Given our reading this past, and upcoming, week of Eden Express by Mark Vonnegut I thought it would be appropriate to search and discuss an article concerning schizophrenia. In class we have been discussing the hypothesized environmental factors and genetic predispositions that are linked to and suspected to cause the onset and progression of schizophrenia. Among the ones discussed was the role of the seasonal environment on the development of the brain in adulthood and how it correlated with individuals diagnosed with the disorder. One statistic stated that the likelihood of developing schizophrenia increased by 3 fold if you were born during the winter. Though this was interesting, it wasn’t clear as to why this was the case, though it is to be expected since the source used was a correlational study. In my search I came across an article describing a study in which a researcher takes a look at this correlation and puts it to the test, looking at schizophrenic patients’ brains using MRI.
After reading the article, I went in search of the peer-reviewed journal article and found the study that it had described. The study was conducted by Spiro P. Pantazatos and explored using MRIs to look at the grey matter in brain areas associated with schizophrenia and compare them to the general population without . Pantazatos found was that there is a great deal of validity to the correlation between season of birth and development of schizophrenia, as well as other disorders that have morphological brain differences in those that are afflicted. In regards to schizophrenia, one of the things he found was that there was a significant reduction in the amount of grey matter in the Superior Temporal Sulcus, which has been implicated in schizophrenia, only in afflicted men born in what he defines as winter. Under less stringent statistical conditions, he also found that women born in the summer months with schizophrenia had the same decreased volume of grey matter in the same region.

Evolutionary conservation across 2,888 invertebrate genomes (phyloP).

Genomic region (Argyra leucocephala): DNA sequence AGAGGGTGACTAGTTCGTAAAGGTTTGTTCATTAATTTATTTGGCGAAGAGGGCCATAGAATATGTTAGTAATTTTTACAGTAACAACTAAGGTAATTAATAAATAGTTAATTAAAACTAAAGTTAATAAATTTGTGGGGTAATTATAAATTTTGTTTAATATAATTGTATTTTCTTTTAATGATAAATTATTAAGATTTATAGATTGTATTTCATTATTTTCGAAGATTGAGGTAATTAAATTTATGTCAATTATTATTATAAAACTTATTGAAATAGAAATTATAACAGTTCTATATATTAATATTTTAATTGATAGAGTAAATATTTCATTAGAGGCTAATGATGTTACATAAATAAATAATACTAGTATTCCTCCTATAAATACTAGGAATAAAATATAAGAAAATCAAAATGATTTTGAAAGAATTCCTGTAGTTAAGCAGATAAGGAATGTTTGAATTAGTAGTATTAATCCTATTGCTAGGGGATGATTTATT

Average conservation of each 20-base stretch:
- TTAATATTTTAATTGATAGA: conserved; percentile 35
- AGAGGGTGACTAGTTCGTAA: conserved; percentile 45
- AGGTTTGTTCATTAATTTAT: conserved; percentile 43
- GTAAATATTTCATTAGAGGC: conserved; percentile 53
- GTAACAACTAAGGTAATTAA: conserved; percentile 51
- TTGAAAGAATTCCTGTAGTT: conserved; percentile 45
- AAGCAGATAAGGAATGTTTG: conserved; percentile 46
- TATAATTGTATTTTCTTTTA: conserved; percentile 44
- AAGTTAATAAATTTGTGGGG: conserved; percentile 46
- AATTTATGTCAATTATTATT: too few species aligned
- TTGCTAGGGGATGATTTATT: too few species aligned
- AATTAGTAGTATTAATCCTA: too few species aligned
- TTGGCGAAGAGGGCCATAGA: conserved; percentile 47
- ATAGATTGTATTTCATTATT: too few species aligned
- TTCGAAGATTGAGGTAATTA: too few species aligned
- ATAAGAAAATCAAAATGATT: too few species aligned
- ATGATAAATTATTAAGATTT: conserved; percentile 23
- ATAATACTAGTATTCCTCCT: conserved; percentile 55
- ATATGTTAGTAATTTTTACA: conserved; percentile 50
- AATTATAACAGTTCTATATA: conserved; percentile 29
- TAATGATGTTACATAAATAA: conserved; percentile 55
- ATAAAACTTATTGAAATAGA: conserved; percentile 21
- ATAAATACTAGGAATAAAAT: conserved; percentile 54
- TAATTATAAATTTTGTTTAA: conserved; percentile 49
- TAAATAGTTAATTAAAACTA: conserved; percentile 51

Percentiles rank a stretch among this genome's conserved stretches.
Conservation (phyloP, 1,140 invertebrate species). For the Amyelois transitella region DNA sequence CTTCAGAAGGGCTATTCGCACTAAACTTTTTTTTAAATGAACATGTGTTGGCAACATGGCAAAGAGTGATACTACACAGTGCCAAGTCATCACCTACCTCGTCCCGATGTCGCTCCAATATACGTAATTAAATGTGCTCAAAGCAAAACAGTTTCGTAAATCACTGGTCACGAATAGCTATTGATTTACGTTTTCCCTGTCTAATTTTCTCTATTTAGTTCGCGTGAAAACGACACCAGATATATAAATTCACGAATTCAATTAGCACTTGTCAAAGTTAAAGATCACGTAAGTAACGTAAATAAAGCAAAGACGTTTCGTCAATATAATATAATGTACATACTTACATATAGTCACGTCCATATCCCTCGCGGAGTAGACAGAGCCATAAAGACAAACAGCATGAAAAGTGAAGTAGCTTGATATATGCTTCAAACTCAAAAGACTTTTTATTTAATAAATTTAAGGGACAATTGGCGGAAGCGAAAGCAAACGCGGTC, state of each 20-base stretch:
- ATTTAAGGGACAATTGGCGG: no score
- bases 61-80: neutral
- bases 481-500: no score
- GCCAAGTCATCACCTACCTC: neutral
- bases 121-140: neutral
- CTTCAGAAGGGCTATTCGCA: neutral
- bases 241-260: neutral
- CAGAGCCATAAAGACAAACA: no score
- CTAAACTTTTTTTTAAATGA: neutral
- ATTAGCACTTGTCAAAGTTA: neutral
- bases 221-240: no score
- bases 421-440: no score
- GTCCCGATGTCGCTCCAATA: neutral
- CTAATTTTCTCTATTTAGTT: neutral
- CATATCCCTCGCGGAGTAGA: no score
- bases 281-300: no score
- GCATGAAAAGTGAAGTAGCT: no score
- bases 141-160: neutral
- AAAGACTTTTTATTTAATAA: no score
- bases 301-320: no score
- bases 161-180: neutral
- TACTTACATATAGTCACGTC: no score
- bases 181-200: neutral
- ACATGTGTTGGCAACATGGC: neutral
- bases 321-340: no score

After reading this article and study, I was only left with more questions, for instance, why the trend was reversed for men and women and why he only found a decreased amount of grey matter in these areas and not in other areas?
Here is the link for the news article: http://www.wired.com/wiredscience/2014/03/season-birth-etched-brain/
Pantazatos, S.T. (2013). Prediction of individual season of birth using MRI. NeuroImage, 88, 61-68.
One thought on “How the Weather Can Throw Off Your Psyche”
Due to this miserable winter, and overall cold climate with a rarity of any Vitamin D I was also intrigued as we learned about schizophrenia – how these environmental effects can make someone more prone to experiencing schizophrenia? This correlation between births in winter months and schizophrenia makes me think of whether it is just during birth that this can affect someone or if at a young age someone is exposed to just “winter weather” are they more likely to lead to the onset and progression of schizophrenia? Maybe taking this correlation a little father- seasonal depression is very popular now – so does living in warmer climates with less changes in season really do have more positive effects?